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Childhood in New York

Two years ago, this magazine decided to celebrate its birthday with an anniversary issue and to mark the passage of time by dipping into the city’s past. We’ve made it into a tradition. That first "yesteryear" issue explored the history of apartment living; last year’s splashed around in three centuries of New York scandals. This year, well into our middle age (45), we’ve focused on childhood. READ MORE [+]

Growing up in New York is different from growing up anywhere else—there’s a lot less grass, for starters. And many more people, speaking in many more languages and scattered in many more neighborhoods, each as big as a city to even the most adventuresome 6-year-old. In other places, children often imagine their futures unfolding somewhere else (New York, maybe). Wanderlust is less common here. Some native New Yorkers do leave, of course, and many never come back. But even those émigrés (to Hollywood, to the Supreme Court) still speak proudly in their New York accents, the romantic city looming so large that their private early memories—of stickball, candy shops, subway rides—come wrapped or reimagined as city myth.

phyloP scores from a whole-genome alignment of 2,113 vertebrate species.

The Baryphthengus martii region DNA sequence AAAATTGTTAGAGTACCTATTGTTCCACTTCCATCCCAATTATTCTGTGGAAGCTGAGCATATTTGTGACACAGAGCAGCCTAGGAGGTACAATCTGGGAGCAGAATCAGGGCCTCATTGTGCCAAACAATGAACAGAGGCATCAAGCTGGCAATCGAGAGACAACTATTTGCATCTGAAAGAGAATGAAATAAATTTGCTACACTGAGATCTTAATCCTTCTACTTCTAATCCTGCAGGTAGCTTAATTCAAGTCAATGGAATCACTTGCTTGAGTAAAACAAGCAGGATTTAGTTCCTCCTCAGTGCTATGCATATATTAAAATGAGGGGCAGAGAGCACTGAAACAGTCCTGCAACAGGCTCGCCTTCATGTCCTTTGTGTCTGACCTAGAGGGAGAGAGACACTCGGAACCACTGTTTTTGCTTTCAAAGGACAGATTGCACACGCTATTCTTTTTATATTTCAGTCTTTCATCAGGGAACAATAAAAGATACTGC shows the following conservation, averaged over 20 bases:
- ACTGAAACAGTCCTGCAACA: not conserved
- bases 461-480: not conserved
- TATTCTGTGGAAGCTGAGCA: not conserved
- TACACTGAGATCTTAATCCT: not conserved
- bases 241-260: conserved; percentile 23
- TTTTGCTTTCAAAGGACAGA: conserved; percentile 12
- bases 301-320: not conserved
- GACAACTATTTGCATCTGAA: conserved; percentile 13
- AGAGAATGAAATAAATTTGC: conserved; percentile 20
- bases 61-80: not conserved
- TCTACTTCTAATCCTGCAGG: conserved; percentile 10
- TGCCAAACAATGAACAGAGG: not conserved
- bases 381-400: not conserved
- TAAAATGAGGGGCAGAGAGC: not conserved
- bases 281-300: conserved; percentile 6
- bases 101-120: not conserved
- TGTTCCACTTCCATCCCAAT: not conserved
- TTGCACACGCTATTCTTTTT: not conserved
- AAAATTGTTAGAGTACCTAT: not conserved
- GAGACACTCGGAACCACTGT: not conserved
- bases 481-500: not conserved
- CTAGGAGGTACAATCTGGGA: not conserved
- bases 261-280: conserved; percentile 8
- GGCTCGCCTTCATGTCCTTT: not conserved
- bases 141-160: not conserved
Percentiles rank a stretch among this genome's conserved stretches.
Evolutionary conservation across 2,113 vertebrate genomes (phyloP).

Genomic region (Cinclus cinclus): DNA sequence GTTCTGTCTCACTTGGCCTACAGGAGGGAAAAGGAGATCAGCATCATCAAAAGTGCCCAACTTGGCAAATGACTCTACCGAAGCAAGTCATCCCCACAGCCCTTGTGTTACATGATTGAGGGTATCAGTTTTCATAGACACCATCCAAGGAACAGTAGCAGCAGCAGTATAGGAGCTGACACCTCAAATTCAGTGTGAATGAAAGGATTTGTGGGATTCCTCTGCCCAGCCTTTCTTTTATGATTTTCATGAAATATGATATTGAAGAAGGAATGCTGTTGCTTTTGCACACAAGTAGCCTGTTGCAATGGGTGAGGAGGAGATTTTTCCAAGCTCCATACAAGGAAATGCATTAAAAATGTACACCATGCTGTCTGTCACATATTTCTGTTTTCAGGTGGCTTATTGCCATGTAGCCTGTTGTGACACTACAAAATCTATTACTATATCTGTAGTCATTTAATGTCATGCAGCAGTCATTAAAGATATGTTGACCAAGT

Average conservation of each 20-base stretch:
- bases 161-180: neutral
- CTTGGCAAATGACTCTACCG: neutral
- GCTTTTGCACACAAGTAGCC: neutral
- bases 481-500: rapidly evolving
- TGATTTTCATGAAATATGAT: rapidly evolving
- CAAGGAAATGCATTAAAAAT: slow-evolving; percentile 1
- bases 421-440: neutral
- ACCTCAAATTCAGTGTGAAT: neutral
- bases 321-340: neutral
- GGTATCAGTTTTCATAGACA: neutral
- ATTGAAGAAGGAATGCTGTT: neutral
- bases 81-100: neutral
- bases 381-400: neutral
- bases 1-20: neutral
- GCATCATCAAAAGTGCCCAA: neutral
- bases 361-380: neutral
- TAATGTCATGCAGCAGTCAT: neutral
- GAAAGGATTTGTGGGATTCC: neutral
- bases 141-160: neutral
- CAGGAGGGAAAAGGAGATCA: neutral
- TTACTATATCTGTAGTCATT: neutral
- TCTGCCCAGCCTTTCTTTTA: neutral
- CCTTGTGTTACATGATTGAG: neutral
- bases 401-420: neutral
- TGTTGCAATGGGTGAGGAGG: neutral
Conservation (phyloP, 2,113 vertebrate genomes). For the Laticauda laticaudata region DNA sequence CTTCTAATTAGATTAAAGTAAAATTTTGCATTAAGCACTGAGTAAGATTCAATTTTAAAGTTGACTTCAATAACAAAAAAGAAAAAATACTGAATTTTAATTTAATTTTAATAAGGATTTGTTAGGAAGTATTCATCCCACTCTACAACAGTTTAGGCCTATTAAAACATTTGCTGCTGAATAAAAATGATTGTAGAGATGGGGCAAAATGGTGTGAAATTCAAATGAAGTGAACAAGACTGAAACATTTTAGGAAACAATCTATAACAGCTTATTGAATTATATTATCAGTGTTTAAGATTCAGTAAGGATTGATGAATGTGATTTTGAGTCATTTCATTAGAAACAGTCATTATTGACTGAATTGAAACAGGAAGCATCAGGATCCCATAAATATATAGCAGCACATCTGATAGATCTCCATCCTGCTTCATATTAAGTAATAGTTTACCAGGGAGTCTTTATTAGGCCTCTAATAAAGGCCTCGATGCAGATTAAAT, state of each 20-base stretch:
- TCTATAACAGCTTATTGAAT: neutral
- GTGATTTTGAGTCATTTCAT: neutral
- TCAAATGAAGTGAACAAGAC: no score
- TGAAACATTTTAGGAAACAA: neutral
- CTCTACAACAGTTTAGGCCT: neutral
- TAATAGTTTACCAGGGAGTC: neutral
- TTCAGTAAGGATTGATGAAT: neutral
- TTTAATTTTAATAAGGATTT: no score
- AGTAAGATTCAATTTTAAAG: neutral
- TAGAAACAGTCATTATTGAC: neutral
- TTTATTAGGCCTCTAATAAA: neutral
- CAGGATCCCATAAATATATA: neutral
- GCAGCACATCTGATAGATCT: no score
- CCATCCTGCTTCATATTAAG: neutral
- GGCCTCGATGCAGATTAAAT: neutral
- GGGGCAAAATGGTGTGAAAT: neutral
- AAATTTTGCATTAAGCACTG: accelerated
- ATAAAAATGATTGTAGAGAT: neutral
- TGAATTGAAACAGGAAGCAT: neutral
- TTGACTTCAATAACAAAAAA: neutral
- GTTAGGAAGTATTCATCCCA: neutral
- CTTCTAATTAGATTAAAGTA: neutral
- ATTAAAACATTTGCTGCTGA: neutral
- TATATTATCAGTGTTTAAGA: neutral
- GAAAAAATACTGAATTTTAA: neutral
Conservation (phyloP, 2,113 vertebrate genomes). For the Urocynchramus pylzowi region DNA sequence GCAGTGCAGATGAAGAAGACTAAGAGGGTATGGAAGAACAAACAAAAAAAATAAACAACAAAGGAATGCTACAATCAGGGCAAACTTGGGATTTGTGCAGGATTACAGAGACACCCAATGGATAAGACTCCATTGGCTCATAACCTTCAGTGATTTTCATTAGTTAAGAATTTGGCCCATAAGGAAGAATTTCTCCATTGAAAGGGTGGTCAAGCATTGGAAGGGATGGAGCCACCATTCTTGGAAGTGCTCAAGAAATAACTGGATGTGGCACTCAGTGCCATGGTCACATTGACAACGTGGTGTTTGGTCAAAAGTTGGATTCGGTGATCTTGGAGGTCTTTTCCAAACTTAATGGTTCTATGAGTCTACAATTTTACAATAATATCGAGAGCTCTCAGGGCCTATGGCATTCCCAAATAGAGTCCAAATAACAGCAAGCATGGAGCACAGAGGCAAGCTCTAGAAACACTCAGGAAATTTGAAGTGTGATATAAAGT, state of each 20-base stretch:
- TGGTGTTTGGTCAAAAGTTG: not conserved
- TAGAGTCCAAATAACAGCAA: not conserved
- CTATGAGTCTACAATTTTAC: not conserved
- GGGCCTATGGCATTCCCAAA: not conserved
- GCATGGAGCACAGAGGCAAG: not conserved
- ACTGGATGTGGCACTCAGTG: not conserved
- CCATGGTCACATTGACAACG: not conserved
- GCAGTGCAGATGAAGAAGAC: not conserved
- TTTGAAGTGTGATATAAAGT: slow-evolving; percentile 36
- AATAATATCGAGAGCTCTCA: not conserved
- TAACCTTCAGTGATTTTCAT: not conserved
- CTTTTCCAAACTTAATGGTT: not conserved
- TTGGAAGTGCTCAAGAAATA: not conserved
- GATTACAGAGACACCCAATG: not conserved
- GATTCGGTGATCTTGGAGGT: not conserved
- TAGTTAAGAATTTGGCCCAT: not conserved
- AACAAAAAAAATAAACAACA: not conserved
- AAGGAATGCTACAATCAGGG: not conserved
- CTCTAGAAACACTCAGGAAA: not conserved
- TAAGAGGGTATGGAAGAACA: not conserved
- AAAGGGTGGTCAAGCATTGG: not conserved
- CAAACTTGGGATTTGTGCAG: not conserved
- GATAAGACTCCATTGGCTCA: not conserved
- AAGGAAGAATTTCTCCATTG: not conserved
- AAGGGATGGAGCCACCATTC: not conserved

Many Americans, and even some New Yorkers, may feel that childhood and New York are fundamentally incompatible, that it is as cruel to raise a child amid sirens and concrete as it is to keep a big dog in a small apartment. But for years, the New York kid was on a very long leash. Trusted (or ignored) by parents, children were free to explore the weird, enthralling, sometimes scary city of strangers. This independence has been vastly curtailed, and yet some things about growing up in New York remain as true as ever: It happens fast. You learn to be tough and when to cede to someone tougher. You get a privileged view into the behavior of adults, or at least adults on the train.

As the centerpiece of the issue, we assembled a sort of oral history of childhood in New York, as it was lived by many of the troublemakers (and the terrified) who became its most famous and alluring native sons and daughters—from Colin Powell to Whoopi Goldberg to Larry David to Antonin Scalia. City kids are known for precocity and skepticism, and for growing up into prideful seen-it-alls who refuse to be impressed. But they are not unenchantable, and as we sorted through our many dozens of interviews, we marveled at how much each rhymed with each and with the city’s shared public memory. Could it be that Fab 5 Freddy played the same street games as Mel Brooks? Or that every kid knew (as we heard again and again) that the better way to spell Spalding is S-P-A-L-D-E-E-N?
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“I swear to God, I couldn’t have been more than 9.”

58 memories of growing up in New York.

See 48 More Memories »

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